Differential pricing of insurance policies for men and women at an end?
The European Court of Justice (ECJ) has finally announced that it will deliver judgment in the Test Achats case on 1 March 2011. The Achats case challenges the legality of an European Directive which permits insurers to use gender as a risk factor when setting premiums and benefits under policies.
Insurers fought hard for this derogation; it now seems to be teetering on the brink. The Advocate General’s opinion (which was issued in September 2010) concluded that Article 5 (2) of the Gender Directive (2004/113/EC) which permits insurers to charge different premiums and to provide different levels of benefit to men and women provided that sex is a “determining factor” in the assessment of risk – was incompatible with the principle of equal treatment under EU law and hence was unlawful.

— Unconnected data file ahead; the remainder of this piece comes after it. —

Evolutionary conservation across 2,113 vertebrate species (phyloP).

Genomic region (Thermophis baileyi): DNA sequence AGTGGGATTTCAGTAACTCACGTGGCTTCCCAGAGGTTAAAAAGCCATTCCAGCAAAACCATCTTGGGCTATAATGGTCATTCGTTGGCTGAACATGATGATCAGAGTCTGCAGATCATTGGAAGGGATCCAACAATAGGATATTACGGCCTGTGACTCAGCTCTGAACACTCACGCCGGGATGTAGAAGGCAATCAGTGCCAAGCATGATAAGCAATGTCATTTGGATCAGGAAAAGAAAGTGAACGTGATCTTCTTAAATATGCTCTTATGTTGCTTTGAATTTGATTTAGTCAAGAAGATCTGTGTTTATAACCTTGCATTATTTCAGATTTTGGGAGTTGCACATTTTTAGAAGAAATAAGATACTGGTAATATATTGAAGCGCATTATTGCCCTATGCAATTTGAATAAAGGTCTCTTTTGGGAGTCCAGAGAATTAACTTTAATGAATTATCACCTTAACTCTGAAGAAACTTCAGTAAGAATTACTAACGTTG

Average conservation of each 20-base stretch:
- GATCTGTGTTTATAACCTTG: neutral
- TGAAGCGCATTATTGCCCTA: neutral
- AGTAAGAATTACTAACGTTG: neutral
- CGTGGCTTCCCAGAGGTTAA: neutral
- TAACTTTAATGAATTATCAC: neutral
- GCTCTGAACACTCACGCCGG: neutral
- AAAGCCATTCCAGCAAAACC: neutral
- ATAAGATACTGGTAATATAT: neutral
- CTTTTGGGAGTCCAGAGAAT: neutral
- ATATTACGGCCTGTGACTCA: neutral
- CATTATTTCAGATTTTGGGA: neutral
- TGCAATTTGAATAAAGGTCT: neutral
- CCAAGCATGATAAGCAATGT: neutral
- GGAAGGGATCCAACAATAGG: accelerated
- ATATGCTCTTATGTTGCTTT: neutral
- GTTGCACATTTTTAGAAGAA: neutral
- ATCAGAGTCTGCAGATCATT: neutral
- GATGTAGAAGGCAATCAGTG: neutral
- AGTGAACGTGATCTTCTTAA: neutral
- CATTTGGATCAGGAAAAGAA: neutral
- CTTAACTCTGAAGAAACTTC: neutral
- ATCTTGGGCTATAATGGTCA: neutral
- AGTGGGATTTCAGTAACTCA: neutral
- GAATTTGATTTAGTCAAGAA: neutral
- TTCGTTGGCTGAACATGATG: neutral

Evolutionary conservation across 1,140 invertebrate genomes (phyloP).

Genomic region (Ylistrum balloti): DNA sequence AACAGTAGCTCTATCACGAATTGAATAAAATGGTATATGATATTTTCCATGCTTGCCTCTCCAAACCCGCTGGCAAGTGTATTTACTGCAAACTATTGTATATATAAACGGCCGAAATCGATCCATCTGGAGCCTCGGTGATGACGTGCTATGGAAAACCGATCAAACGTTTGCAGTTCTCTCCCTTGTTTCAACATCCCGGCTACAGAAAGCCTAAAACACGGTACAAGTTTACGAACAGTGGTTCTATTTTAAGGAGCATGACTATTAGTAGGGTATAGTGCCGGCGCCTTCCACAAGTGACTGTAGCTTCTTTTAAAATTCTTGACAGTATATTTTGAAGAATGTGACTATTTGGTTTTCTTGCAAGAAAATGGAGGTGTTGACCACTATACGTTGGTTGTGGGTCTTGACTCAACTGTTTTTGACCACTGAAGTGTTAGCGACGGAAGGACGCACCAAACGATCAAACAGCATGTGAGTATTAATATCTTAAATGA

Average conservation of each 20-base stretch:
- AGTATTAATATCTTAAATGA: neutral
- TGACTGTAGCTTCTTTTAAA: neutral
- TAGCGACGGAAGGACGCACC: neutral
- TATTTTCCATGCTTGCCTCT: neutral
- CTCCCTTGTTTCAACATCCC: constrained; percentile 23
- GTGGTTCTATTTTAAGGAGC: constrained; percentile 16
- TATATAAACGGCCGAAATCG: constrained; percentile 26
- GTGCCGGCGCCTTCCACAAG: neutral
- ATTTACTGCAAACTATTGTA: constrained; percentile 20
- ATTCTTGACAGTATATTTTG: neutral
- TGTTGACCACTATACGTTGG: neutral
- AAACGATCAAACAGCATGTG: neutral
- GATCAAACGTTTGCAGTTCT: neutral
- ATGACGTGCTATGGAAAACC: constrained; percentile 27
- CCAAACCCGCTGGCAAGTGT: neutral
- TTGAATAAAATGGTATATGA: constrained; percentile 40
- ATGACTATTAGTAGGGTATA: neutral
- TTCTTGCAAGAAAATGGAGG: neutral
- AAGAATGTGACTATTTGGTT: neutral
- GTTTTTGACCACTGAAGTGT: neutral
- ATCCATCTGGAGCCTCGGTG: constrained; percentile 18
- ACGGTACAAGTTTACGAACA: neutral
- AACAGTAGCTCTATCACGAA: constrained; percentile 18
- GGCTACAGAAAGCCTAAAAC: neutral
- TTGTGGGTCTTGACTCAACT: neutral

If the ECJ in turn follows the Advocate General’s opinion in making its final judgment, UK insurers would no longer be allowed to use differential pricing of insurance policies for men and women in comparable situations. That would constitute a sea-change for insurance firms – especially those which deal with products such as term life insurance, critical illness insurance, annuity products and motor insurance.
Whilst the Advocate General has suggested a three-year transition period for adjusting to the new legal framework conditions and adapting insurance products should her opinion be upheld, the FSA has now indicated in a recent statement that firms are expected to have plans in place to react to the ECJ judgment next month.
Once the ECJ judgment has been delivered, we will provide an assessment of the judgment and its implications. Watch this space.
This article first appeared in Law-Now, CMS Cameron McKenna's free online information service, and has been reproduced with their permission. For more information about Law-Now, please go to www.law-now.com